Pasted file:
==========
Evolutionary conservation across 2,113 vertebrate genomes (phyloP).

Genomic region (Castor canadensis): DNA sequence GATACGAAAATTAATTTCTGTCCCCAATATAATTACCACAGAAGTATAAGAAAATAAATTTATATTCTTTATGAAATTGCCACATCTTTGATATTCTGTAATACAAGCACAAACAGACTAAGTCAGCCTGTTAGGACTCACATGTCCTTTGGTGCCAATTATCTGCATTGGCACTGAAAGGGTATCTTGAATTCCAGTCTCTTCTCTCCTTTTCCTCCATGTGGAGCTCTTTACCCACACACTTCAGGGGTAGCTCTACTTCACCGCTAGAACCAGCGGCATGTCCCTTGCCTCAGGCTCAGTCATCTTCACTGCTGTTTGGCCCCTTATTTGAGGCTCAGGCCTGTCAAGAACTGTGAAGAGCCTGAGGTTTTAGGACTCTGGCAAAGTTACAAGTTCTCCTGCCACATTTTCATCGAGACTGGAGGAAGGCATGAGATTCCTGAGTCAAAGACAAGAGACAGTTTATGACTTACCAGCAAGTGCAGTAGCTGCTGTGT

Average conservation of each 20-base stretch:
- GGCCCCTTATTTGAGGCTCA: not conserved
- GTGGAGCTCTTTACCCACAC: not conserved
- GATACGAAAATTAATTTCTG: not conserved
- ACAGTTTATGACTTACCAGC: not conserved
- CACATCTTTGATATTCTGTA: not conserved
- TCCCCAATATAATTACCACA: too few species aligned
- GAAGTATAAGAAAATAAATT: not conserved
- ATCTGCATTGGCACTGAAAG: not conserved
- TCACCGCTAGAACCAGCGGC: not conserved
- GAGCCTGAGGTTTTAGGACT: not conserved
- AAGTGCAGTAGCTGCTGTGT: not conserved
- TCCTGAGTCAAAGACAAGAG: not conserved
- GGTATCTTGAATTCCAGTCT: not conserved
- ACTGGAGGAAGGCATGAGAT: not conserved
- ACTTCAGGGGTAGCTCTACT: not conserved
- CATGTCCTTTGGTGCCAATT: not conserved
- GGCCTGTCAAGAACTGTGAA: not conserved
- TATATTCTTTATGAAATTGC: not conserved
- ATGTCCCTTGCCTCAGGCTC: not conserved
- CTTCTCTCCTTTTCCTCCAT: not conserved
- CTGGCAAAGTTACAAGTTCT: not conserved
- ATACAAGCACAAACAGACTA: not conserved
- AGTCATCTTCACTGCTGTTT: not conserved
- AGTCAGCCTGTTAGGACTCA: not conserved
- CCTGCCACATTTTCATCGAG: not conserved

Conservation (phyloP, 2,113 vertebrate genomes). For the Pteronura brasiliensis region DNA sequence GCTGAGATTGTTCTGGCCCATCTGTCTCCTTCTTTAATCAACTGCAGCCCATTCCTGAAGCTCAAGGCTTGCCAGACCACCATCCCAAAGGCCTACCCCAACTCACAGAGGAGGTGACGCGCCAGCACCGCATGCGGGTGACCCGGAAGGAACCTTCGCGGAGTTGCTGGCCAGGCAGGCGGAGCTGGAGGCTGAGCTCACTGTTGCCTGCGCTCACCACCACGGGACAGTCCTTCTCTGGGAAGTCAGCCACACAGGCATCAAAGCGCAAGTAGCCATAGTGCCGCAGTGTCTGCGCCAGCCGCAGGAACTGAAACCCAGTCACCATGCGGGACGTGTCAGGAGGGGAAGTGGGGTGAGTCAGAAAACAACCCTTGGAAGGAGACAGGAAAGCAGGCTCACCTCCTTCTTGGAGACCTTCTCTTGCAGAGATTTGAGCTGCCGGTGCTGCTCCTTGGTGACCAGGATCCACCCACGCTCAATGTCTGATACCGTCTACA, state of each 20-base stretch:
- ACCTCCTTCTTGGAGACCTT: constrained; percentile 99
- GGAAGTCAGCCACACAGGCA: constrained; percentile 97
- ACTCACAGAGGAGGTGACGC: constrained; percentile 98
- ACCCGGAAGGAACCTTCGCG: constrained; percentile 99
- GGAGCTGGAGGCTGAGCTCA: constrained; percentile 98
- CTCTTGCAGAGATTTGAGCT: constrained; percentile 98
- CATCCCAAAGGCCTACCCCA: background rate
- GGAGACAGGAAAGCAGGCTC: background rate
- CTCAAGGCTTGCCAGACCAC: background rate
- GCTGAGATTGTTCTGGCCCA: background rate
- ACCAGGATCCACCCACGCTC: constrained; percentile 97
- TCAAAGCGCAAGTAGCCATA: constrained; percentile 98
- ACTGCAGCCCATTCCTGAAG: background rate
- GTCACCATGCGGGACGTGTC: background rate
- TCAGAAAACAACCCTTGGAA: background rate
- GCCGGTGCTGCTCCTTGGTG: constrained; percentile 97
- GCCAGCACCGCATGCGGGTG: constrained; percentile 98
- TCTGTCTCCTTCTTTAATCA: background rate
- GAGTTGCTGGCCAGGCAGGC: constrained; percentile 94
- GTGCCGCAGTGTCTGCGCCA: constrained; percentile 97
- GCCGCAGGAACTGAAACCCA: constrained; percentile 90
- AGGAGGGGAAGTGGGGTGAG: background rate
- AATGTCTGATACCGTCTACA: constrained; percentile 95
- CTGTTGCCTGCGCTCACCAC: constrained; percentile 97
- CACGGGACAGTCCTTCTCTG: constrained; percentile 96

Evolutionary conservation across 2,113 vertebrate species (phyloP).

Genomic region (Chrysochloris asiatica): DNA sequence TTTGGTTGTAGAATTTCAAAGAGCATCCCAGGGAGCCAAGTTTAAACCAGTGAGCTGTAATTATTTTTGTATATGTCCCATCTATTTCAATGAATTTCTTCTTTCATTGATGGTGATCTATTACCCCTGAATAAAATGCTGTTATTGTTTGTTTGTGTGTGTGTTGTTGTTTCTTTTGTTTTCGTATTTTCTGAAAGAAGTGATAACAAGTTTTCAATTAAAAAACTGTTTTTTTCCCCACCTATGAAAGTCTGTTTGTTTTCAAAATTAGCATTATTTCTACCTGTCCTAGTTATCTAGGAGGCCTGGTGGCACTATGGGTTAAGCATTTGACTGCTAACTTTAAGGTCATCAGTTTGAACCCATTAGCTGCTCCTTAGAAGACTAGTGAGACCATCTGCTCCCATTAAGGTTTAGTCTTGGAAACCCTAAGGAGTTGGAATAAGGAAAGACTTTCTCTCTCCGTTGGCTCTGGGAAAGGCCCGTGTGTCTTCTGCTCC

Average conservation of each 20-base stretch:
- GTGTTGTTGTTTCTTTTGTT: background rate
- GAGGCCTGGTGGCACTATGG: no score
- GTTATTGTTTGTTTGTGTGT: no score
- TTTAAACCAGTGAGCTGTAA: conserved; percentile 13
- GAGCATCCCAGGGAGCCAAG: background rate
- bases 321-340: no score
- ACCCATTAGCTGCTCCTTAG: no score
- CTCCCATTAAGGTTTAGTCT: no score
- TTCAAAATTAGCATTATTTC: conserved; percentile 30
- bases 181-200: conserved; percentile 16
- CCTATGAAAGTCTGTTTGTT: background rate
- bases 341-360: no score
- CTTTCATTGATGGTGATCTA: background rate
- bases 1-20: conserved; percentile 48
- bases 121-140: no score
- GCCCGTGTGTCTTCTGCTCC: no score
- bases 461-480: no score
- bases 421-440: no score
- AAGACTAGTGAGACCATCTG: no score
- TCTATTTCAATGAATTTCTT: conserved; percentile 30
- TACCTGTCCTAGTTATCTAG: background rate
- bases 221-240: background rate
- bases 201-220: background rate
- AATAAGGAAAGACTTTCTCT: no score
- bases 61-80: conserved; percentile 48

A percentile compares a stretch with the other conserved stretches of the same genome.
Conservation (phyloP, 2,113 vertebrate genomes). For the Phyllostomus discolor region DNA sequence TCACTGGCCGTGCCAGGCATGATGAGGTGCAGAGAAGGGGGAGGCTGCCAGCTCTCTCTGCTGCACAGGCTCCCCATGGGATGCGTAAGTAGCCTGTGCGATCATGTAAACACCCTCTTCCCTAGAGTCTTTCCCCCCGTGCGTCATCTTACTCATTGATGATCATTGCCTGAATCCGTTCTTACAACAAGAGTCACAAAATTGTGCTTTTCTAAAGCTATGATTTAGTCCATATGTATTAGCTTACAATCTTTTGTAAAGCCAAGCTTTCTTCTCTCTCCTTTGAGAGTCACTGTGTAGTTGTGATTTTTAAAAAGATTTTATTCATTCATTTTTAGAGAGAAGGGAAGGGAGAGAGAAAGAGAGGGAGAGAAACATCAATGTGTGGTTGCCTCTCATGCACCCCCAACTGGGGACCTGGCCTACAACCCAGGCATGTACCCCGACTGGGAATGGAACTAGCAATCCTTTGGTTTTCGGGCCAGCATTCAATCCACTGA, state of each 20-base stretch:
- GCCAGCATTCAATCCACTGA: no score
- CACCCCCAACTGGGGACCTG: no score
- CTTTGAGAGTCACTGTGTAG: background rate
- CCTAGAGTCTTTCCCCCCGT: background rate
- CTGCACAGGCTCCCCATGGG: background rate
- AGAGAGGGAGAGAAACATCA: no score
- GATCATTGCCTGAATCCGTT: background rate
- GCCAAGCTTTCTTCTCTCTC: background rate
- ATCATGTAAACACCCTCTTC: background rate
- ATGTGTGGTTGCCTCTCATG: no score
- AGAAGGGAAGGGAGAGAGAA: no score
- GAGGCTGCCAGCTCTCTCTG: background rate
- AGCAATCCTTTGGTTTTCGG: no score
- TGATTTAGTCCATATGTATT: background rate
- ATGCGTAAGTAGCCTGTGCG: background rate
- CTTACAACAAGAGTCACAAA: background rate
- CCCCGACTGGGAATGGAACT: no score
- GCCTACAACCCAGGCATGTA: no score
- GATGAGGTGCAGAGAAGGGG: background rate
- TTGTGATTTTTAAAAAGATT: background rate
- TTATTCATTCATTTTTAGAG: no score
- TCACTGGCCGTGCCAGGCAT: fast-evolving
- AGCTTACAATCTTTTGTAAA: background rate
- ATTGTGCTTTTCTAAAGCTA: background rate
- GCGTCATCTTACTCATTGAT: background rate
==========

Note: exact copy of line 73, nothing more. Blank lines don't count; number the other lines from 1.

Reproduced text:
- GCCCGTGTGTCTTCTGCTCC: no score